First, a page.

Dates: Oct 16, Nov 6, Nov 20, Dec 4, Dec 11
Location: University of Amsterdam
Credits: 5 ECTS (RMA and PhD, who are member of a national research school)
Fee (non members): € 150,00
Organization: Megan Milota (University of Antwerp)
Lectures and seminars by: Yra van Dijk (Leiden University), Carrol Clarkson (University of Amsterdam), Jakob Lothe (University of Oslo), Liesbeth Korthals Altes (University of Groningen), Max van Duijn (Leiden University) and Derek Attridge (University of York)
Registration THIS EVENT IS FULLY BOOKED, Send an e-mail to email@example.com if you want to be on our waiting list
“As novels are about the ways in which human beings behave, they tend to imply a judgment of behavior, which means that the novel is what the symphony or painting or sculpture is not—namely, a form steeped in morality. […] We cannot prevent a moral attitude from creeping into our purely aesthetic assessment of a book.” (Anthony Burgess)
A core question in ethics, posed by the ancient Greeks and still grappled with today, is “how to lead a good life?” and how a community’s shared values and customs—ethos—can contribute to an individual’s sense of personal development and happiness. This course will focus on ethics and literature, for ethical discourse is often formulated as a narrative and ethical issues often constitute an important feature of literary texts. Anthony Burgess’s comment on the inevitability of a moral reading is a good starting point for a discussion about the possible ethical functions of literature because it raises a series of key questions. Does and should literature teach us something about social or moral codes? Are moral and aesthetic assessments really codependent? What role does the author play in the dissemination of ethical content? And how should we as researchers approach and assess the ethical elements in the narratives we study? In order to provide the participants with the opportunity to discover and discuss a variety of answers to these questions, this course will present relevant contributions by leading theorists in the field of literary ethical criticism. Alongside the theoretical texts, the participants will be expected to read a small corpus of fiction, which will be used throughout the course to test the applicability of the theories discussed.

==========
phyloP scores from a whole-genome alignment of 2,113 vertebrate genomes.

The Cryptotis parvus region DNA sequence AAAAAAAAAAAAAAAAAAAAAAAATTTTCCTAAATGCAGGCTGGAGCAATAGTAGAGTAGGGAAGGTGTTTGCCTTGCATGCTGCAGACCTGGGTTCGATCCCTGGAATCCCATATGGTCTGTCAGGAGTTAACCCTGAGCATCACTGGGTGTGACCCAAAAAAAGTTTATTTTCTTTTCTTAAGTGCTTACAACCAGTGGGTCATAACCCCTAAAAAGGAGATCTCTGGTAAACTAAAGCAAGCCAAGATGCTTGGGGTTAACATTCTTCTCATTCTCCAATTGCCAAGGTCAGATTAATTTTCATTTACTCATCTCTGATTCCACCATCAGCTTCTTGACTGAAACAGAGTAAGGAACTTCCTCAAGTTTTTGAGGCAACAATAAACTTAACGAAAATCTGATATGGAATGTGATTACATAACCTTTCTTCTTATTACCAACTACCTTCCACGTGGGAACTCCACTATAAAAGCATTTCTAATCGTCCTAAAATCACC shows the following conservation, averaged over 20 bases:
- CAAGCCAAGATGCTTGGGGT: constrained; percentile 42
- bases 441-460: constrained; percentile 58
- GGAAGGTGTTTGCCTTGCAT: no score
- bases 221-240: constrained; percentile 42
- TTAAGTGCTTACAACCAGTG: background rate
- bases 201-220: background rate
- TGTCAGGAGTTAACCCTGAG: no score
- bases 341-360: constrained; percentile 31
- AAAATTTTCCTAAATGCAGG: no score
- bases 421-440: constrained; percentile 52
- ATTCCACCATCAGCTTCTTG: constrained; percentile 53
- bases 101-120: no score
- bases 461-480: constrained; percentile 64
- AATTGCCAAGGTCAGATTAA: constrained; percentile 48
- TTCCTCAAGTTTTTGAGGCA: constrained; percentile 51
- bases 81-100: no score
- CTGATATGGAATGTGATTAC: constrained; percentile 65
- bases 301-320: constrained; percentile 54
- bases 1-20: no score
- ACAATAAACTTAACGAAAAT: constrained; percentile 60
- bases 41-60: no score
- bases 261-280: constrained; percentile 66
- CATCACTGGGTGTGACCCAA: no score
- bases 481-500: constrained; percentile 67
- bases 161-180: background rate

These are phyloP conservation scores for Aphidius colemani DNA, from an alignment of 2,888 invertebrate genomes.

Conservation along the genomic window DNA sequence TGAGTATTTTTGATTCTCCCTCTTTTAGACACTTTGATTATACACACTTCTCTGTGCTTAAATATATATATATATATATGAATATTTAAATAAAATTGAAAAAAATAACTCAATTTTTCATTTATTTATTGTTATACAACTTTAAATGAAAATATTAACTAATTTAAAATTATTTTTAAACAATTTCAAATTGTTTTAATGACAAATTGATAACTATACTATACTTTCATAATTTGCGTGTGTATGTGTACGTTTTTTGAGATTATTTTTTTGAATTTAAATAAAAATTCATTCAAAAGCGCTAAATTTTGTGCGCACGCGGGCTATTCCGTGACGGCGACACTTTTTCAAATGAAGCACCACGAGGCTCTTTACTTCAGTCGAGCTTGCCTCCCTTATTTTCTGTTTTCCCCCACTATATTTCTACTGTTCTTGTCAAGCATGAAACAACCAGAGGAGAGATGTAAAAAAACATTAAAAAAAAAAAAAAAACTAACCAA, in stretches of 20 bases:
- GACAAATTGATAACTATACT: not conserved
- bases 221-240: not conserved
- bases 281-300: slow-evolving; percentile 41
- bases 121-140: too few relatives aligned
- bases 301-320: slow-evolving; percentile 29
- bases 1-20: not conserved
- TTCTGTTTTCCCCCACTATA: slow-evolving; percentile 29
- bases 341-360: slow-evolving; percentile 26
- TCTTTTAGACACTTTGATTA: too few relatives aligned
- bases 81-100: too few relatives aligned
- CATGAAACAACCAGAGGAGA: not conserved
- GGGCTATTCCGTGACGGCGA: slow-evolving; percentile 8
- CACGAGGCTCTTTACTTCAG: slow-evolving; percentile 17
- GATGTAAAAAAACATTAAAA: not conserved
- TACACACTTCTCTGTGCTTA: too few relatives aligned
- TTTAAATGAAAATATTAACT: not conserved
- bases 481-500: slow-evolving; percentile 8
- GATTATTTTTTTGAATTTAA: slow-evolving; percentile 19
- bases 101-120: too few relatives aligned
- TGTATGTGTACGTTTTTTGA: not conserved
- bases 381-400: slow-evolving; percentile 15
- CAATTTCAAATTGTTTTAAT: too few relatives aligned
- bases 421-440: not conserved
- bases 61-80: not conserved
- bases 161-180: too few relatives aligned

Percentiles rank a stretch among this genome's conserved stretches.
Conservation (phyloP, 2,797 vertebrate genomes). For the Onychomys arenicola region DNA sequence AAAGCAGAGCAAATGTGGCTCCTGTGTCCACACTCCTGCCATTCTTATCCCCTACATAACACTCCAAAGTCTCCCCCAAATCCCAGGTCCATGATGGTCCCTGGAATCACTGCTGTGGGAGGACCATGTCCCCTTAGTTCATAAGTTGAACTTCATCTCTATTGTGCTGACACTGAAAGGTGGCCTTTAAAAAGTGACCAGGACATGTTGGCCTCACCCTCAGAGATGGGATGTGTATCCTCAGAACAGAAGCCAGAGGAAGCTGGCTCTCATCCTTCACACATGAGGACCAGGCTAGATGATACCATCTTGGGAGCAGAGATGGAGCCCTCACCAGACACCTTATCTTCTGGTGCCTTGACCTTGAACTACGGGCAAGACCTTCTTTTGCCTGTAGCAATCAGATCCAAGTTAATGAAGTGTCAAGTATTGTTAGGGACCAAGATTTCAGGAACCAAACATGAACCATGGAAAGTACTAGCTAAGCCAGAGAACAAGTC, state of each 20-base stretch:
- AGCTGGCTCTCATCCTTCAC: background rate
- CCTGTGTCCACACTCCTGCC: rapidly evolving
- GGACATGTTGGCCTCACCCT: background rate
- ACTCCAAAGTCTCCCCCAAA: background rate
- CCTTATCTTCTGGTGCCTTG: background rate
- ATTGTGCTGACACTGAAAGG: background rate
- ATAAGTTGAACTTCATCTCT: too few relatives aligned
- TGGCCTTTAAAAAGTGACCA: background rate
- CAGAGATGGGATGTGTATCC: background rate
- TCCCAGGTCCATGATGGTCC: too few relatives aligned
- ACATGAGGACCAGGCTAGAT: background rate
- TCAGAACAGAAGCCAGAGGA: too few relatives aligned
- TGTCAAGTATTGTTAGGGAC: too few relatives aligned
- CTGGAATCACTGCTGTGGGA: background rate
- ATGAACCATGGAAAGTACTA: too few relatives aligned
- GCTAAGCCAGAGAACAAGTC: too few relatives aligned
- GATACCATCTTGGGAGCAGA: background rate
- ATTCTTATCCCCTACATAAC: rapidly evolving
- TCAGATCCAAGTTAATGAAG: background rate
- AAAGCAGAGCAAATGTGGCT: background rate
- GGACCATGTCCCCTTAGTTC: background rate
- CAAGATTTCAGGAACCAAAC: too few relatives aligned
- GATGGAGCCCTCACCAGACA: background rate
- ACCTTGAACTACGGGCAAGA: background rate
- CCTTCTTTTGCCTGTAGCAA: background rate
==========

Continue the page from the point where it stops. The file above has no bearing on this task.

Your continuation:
Each of the five sessions will be led by a different scholar who incorporates ethical criticism or concerns into his or her work. Readings will include texts by Maurice Blanchot, Mikhail Bakhtin, James Phelan, Emmanuel Levinas, Suzanne Keen, J.M. Coetzee and Sophocles.